Included in the package is a lengthy piece written by Clint Hendler on the Bush Administration’s pathological pursuit of secrecy. “What We Didn’t Know Has Hurt Us,” gives a good survey of secrecy battles that were fought over the past eight years, highlighting what we lost, what needs to be restored, and why it won’t be all that easy to do. Hendler will be CJR’s transparency beat reporter through the project.
Micah Sifry, Personal Democracy Form executive editor and Sunlight senior technology advisor, offers “A See-Through Society: How the Web is Opening Up Our Democracy. ” Micah writes citizens are now gaining the opportunity at all levels of government “to take an active part in understanding and participating in the democratic decisions that affect their lives.” Micah’s article is the most up-to-date survey of government transparency trends.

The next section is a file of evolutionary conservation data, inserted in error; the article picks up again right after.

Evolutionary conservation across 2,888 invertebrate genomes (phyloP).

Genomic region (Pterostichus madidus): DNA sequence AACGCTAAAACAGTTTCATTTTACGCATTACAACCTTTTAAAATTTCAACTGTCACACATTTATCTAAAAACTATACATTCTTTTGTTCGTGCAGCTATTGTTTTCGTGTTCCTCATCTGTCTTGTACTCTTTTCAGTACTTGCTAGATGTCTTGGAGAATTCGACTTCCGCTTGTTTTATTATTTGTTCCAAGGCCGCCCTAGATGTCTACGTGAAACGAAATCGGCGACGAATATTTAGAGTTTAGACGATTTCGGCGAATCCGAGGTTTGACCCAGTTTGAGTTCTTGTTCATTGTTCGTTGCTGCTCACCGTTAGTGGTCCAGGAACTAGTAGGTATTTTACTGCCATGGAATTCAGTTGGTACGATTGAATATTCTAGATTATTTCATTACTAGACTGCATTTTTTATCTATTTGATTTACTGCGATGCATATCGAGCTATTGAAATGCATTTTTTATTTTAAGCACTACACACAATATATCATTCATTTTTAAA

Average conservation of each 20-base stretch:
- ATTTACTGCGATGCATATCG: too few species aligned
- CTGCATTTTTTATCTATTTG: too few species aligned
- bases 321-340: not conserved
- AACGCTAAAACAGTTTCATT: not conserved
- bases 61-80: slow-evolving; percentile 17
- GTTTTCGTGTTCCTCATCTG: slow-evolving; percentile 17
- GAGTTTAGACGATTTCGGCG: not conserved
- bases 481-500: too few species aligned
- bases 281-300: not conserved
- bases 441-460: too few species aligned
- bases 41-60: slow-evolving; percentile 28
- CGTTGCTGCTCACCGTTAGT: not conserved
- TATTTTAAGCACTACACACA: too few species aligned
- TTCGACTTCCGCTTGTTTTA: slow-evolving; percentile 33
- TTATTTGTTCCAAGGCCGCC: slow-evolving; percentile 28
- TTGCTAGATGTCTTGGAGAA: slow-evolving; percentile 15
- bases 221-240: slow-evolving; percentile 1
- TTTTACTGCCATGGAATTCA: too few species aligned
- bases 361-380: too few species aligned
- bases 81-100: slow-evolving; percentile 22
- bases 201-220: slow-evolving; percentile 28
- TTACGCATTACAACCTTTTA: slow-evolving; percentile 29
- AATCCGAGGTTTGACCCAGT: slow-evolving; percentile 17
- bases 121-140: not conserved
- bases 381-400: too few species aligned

1. Technology is making it easier and easier to see, at a glance, how individuals, lobbyists, corporations and other interest groups are influencing government. 2. Much better data visualization is transforming boring and difficult to understand lists and lines of numbers into compelling images that are dynamic and data-driven. 3. Technology is allowing citizens to watch their government from below. “In effect,” he writes, “Big Brother is being watched by millions of Little Brothers.” 4. Citizens armed with cell phones, video cameras, text messaging and services such as Twitter “are contributing to a real-time patter of information about what’s going on around them.
We’re exited to be working with CJR on the transparency project. Keep an eye out for more installments to the package.